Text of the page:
Just finished my first semester. Ask me anything. - page 18

by MeTheRN

87,542 Views | 248 Comments

Wow...I can't believe it's only been been 3 1/2 months! It feels like it's been at least a year. But finally, a few hours ago today, I took my last final and finished my first semester of CRNA school! I figured this would be a... Read More


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    Lapeer?
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    [QUOTE=CPhT2RNstudent;7199150]Lapeer?[/QUOT

    I am from Davison.
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    Thanks so much for all of the helpful info. I am graduating from nursing school in a few months and I think I have a good lead on an ICU position after I'm licensed. I plan to start taking physics and chemistry next fall. My question is how much will an extensive background in chemistry help me? I have the option to spend 1 semester on chemistry, or go crazy and take 4 semesters of chem. I don't think I will want to start CRNA school sooner than 2-3 years after graduation so I have time. Also, I love chemistry and the classes are affordable.

    Do you think the in depth chem is really going to be an asset, or should I focus that energy on more general studies?
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    Quote from Piggles
    Thanks so much for all of the helpful info. I am graduating from nursing school in a few months and I think I have a good lead on an ICU position after I'm licensed. I plan to start taking physics and chemistry next fall. My question is how much will an extensive background in chemistry help me? I have the option to spend 1 semester on chemistry, or go crazy and take 4 semesters of chem. I don't think I will want to start CRNA school sooner than 2-3 years after graduation so I have time. Also, I love chemistry and the classes are affordable.

    Do you think the in depth chem is really going to be an asset, or should I focus that energy on more general studies?
    take whatever gen chem you need to get into ochem and or biochem. It is that level of chem that is helpful from what I have heard. After getting that under you belt and you still feel that you need more classes then grad level pathophys is always well looked at. As well as maybe one class of physics if you have never had it.

    good luck
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    So I'm a little confused... Are there other classes that you need to take in between your BSN and CRNA school?
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    Quote from dimov13
    So I'm a little confused... Are there other classes that you need to take in between your BSN and CRNA school?
    If your particular school requires something else.
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    Quote from dimov13
    So I'm a little confused... Are there other classes that you need to take in between your BSN and CRNA school?
    Generally, yes. Most schools like to see a few semesters of chem. the one in particular I applied to wanted at least a semester of grad level biochem which undergrad nursing school didn't require to graduate. Each school's requirement is different so look at their website to see the requirements. Don't wait until you're ready to apply only to find out you're missing some required classes.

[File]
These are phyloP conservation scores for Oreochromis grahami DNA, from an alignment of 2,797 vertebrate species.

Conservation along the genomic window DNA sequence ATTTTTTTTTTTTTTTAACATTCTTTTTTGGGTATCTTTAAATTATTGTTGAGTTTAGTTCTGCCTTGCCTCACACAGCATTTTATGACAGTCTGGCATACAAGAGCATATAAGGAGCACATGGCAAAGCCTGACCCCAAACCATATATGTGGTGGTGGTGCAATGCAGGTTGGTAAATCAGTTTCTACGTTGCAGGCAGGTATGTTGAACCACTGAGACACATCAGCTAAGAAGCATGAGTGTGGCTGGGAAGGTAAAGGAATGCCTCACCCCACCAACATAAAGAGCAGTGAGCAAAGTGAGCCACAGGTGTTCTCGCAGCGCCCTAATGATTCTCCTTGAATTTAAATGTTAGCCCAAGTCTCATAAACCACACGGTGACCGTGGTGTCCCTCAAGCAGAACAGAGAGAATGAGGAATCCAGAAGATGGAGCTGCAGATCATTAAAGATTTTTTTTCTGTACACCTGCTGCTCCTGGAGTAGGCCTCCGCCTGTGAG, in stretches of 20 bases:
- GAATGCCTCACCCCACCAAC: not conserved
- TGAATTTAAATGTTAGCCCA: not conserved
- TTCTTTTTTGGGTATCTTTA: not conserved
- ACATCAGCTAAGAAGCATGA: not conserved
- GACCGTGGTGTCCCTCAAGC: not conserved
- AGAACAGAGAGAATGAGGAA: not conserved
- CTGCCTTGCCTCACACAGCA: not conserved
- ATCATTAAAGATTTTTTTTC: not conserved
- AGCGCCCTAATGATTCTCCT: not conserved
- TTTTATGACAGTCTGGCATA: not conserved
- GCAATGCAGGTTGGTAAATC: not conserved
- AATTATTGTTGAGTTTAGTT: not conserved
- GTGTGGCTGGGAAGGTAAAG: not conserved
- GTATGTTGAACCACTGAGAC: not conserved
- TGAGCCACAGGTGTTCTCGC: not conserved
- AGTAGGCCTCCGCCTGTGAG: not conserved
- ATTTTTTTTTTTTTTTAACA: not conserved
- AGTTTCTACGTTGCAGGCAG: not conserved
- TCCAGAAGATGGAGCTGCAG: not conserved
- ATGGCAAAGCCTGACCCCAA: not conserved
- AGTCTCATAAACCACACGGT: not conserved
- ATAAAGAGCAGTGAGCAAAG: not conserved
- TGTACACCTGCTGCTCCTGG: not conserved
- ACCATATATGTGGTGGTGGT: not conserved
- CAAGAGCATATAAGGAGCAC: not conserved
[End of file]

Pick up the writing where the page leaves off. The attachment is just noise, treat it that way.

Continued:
WhiffOfGas likes this.
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    Quote from limaRN

    Generally, yes. Most schools like to see a few semesters of chem. the one in particular I applied to wanted at least a semester of grad level biochem which undergrad nursing school didn't require to graduate. Each school's requirement is different so look at their website to see the requirements. Don't wait until you're ready to apply only to find out you're missing some required classes.
    Thanks so much! I'll look into it.
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    Is that your overall GPA from undergrad, or only the nursing school aspect? Also, in your opinion, is any type of ICU more advantageous to have experience in that another? I know the general rules of thumb, but I mean, CV vs NEURO vs SURGICAL vs MEDICAL. et. c. Also, any advice on the profession of AA? My current school (Emory) offers a program that I can go straight into without ICU experience, and I think I would have a pretty good chance of getting in here. Would you say take the gamble and continue onto CRNA (hopefully getting accepted to a good school) or just stay local and finish my education years earlier for a similar paying job?
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    Quote from blongor
    Is that your overall GPA from undergrad, or only the nursing school aspect? Also, in your opinion, is any type of ICU more advantageous to have experience in that another? I know the general rules of thumb, but I mean, CV vs NEURO vs SURGICAL vs MEDICAL. et. c. Also, any advice on the profession of AA? My current school (Emory) offers a program that I can go straight into without ICU experience, and I think I would have a pretty good chance of getting in here. Would you say take the gamble and continue onto CRNA (hopefully getting accepted to a good school) or just stay local and finish my education years earlier for a similar paying job?
    I think you'll always regret not going the CRNA route. With 1 year ICU experience, you can apply to a CRNA program and start a program after 2 years ICU experience (actually some do it sooner but I don't think it's a good idea). The AA route is easier, but it will forever limit you. You're young and already earning your BSN, I don't think there's any question that the CRNA route is better for you when you think of the next 30-35 years.
    blongor likes this.


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